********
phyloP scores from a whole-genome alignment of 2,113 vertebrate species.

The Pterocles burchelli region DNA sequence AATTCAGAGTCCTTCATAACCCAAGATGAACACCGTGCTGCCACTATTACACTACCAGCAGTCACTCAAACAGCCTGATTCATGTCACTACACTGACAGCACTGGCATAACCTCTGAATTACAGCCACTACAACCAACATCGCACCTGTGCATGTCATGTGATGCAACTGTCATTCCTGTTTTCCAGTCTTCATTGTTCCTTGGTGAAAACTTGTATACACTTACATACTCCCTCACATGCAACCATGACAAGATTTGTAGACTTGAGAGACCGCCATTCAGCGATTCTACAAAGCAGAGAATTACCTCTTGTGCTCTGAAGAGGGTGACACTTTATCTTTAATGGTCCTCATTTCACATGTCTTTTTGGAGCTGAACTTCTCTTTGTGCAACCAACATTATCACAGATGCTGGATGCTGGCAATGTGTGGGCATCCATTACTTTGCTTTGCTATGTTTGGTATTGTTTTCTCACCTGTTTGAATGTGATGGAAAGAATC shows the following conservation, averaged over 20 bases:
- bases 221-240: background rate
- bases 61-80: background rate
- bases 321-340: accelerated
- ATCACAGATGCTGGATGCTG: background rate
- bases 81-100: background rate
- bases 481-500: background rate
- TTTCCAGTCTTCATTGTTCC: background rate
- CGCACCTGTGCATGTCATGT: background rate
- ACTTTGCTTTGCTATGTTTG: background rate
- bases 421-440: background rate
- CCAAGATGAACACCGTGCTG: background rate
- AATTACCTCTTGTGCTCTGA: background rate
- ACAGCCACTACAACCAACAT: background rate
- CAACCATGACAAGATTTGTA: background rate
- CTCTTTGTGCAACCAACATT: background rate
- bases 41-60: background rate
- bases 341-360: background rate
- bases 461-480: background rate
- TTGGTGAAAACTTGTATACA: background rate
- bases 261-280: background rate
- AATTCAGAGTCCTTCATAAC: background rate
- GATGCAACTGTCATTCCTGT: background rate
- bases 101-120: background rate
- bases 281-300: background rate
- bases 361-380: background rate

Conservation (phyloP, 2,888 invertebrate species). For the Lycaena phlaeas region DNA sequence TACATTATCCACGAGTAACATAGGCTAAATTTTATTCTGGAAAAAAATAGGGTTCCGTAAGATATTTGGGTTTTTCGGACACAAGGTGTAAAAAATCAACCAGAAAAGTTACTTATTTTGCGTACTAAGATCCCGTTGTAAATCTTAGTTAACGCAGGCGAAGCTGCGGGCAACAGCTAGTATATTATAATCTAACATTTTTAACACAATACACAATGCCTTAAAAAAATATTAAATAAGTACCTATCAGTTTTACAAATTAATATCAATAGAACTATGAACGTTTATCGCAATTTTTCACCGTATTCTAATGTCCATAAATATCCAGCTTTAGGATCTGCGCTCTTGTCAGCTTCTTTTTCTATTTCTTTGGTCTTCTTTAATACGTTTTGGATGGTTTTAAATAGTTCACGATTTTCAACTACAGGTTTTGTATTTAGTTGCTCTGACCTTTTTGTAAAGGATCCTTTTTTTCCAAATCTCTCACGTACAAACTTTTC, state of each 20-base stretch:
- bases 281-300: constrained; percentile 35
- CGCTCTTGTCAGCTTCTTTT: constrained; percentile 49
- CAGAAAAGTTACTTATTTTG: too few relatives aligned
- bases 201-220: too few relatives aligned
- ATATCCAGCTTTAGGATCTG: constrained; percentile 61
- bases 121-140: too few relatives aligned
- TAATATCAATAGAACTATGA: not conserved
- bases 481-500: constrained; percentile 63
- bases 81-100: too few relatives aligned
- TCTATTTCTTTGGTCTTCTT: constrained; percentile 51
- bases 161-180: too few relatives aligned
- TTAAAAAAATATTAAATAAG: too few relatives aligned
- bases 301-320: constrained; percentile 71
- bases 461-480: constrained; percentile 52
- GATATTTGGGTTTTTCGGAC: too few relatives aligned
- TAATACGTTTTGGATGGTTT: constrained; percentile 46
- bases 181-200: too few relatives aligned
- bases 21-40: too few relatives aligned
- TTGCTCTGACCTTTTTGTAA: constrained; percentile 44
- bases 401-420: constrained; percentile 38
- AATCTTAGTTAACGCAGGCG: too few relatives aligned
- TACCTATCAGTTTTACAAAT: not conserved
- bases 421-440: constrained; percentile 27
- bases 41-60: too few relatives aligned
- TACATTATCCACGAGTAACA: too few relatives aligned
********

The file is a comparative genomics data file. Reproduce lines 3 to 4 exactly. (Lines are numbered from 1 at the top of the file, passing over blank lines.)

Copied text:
- bases 221-240: background rate
- bases 61-80: background rate